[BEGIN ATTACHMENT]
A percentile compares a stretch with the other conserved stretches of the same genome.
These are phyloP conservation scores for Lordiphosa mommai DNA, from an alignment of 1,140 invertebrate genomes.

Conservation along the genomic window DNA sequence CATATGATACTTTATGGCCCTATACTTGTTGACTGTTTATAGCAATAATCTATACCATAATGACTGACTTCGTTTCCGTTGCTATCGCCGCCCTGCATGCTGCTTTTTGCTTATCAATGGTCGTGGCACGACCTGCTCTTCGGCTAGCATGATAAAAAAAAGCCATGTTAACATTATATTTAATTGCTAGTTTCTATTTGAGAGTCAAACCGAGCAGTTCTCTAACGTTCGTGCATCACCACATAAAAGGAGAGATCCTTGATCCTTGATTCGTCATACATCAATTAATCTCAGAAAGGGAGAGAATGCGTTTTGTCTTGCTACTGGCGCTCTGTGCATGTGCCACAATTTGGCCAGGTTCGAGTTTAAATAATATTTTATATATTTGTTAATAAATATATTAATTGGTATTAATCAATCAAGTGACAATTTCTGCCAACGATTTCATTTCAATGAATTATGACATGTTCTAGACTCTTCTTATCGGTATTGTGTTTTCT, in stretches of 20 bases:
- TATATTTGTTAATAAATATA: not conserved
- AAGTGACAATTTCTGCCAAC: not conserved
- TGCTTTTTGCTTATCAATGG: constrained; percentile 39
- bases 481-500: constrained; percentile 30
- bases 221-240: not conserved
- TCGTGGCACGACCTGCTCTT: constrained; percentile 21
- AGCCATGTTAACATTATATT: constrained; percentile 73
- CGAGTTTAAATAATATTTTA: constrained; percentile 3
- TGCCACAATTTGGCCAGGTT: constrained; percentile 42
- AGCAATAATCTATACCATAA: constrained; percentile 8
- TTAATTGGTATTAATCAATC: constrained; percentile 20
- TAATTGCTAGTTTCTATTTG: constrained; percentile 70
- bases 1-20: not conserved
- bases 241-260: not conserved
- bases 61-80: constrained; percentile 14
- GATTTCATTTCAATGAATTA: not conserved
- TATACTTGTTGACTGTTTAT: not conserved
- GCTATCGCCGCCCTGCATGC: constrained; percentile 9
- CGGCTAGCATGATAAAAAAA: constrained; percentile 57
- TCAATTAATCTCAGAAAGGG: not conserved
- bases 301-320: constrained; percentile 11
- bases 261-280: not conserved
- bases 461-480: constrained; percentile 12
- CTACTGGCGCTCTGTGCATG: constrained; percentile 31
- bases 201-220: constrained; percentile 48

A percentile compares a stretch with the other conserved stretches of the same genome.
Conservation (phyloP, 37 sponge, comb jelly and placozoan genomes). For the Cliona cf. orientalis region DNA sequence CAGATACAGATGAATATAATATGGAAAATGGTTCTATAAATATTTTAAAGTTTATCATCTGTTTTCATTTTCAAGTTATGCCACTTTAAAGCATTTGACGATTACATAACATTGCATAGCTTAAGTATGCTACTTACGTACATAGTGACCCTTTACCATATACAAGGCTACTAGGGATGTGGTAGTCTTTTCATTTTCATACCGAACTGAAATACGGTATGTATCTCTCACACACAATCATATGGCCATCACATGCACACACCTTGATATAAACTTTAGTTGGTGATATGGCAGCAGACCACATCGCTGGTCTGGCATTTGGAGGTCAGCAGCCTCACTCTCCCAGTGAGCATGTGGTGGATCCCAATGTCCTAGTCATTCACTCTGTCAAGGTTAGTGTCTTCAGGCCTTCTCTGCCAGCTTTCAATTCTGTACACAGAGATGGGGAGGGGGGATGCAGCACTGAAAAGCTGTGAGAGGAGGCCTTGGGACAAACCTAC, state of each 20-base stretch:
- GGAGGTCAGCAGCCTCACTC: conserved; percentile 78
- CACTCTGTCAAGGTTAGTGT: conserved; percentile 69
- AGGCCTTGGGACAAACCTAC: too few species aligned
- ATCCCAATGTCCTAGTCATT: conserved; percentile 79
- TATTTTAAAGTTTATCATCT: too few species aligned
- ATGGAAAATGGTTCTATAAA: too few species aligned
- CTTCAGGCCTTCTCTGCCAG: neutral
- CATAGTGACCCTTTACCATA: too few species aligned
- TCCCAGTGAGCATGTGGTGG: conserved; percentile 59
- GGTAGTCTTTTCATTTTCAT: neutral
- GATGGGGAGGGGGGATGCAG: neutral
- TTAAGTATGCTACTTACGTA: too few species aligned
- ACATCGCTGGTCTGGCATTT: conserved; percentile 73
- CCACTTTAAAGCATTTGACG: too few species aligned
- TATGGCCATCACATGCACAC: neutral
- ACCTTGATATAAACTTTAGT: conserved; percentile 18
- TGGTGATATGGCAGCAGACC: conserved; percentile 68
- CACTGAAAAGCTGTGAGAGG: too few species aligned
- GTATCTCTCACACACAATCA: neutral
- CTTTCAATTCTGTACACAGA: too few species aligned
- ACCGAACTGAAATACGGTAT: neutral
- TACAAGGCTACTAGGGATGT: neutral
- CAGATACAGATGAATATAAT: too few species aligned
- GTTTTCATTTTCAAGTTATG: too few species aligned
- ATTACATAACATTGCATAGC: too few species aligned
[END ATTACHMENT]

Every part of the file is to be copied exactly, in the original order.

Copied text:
A percentile compares a stretch with the other conserved stretches of the same genome.
These are phyloP conservation scores for Lordiphosa mommai DNA, from an alignment of 1,140 invertebrate genomes.

Conservation along the genomic window DNA sequence CATATGATACTTTATGGCCCTATACTTGTTGACTGTTTATAGCAATAATCTATACCATAATGACTGACTTCGTTTCCGTTGCTATCGCCGCCCTGCATGCTGCTTTTTGCTTATCAATGGTCGTGGCACGACCTGCTCTTCGGCTAGCATGATAAAAAAAAGCCATGTTAACATTATATTTAATTGCTAGTTTCTATTTGAGAGTCAAACCGAGCAGTTCTCTAACGTTCGTGCATCACCACATAAAAGGAGAGATCCTTGATCCTTGATTCGTCATACATCAATTAATCTCAGAAAGGGAGAGAATGCGTTTTGTCTTGCTACTGGCGCTCTGTGCATGTGCCACAATTTGGCCAGGTTCGAGTTTAAATAATATTTTATATATTTGTTAATAAATATATTAATTGGTATTAATCAATCAAGTGACAATTTCTGCCAACGATTTCATTTCAATGAATTATGACATGTTCTAGACTCTTCTTATCGGTATTGTGTTTTCT, in stretches of 20 bases:
- TATATTTGTTAATAAATATA: not conserved
- AAGTGACAATTTCTGCCAAC: not conserved
- TGCTTTTTGCTTATCAATGG: constrained; percentile 39
- bases 481-500: constrained; percentile 30
- bases 221-240: not conserved
- TCGTGGCACGACCTGCTCTT: constrained; percentile 21
- AGCCATGTTAACATTATATT: constrained; percentile 73
- CGAGTTTAAATAATATTTTA: constrained; percentile 3
- TGCCACAATTTGGCCAGGTT: constrained; percentile 42
- AGCAATAATCTATACCATAA: constrained; percentile 8
- TTAATTGGTATTAATCAATC: constrained; percentile 20
- TAATTGCTAGTTTCTATTTG: constrained; percentile 70
- bases 1-20: not conserved
- bases 241-260: not conserved
- bases 61-80: constrained; percentile 14
- GATTTCATTTCAATGAATTA: not conserved
- TATACTTGTTGACTGTTTAT: not conserved
- GCTATCGCCGCCCTGCATGC: constrained; percentile 9
- CGGCTAGCATGATAAAAAAA: constrained; percentile 57
- TCAATTAATCTCAGAAAGGG: not conserved
- bases 301-320: constrained; percentile 11
- bases 261-280: not conserved
- bases 461-480: constrained; percentile 12
- CTACTGGCGCTCTGTGCATG: constrained; percentile 31
- bases 201-220: constrained; percentile 48

A percentile compares a stretch with the other conserved stretches of the same genome.
Conservation (phyloP, 37 sponge, comb jelly and placozoan genomes). For the Cliona cf. orientalis region DNA sequence CAGATACAGATGAATATAATATGGAAAATGGTTCTATAAATATTTTAAAGTTTATCATCTGTTTTCATTTTCAAGTTATGCCACTTTAAAGCATTTGACGATTACATAACATTGCATAGCTTAAGTATGCTACTTACGTACATAGTGACCCTTTACCATATACAAGGCTACTAGGGATGTGGTAGTCTTTTCATTTTCATACCGAACTGAAATACGGTATGTATCTCTCACACACAATCATATGGCCATCACATGCACACACCTTGATATAAACTTTAGTTGGTGATATGGCAGCAGACCACATCGCTGGTCTGGCATTTGGAGGTCAGCAGCCTCACTCTCCCAGTGAGCATGTGGTGGATCCCAATGTCCTAGTCATTCACTCTGTCAAGGTTAGTGTCTTCAGGCCTTCTCTGCCAGCTTTCAATTCTGTACACAGAGATGGGGAGGGGGGATGCAGCACTGAAAAGCTGTGAGAGGAGGCCTTGGGACAAACCTAC, state of each 20-base stretch:
- GGAGGTCAGCAGCCTCACTC: conserved; percentile 78
- CACTCTGTCAAGGTTAGTGT: conserved; percentile 69
- AGGCCTTGGGACAAACCTAC: too few species aligned
- ATCCCAATGTCCTAGTCATT: conserved; percentile 79
- TATTTTAAAGTTTATCATCT: too few species aligned
- ATGGAAAATGGTTCTATAAA: too few species aligned
- CTTCAGGCCTTCTCTGCCAG: neutral
- CATAGTGACCCTTTACCATA: too few species aligned
- TCCCAGTGAGCATGTGGTGG: conserved; percentile 59
- GGTAGTCTTTTCATTTTCAT: neutral
- GATGGGGAGGGGGGATGCAG: neutral
- TTAAGTATGCTACTTACGTA: too few species aligned
- ACATCGCTGGTCTGGCATTT: conserved; percentile 73
- CCACTTTAAAGCATTTGACG: too few species aligned
- TATGGCCATCACATGCACAC: neutral
- ACCTTGATATAAACTTTAGT: conserved; percentile 18
- TGGTGATATGGCAGCAGACC: conserved; percentile 68
- CACTGAAAAGCTGTGAGAGG: too few species aligned
- GTATCTCTCACACACAATCA: neutral
- CTTTCAATTCTGTACACAGA: too few species aligned
- ACCGAACTGAAATACGGTAT: neutral
- TACAAGGCTACTAGGGATGT: neutral
- CAGATACAGATGAATATAAT: too few species aligned
- GTTTTCATTTTCAAGTTATG: too few species aligned
- ATTACATAACATTGCATAGC: too few species aligned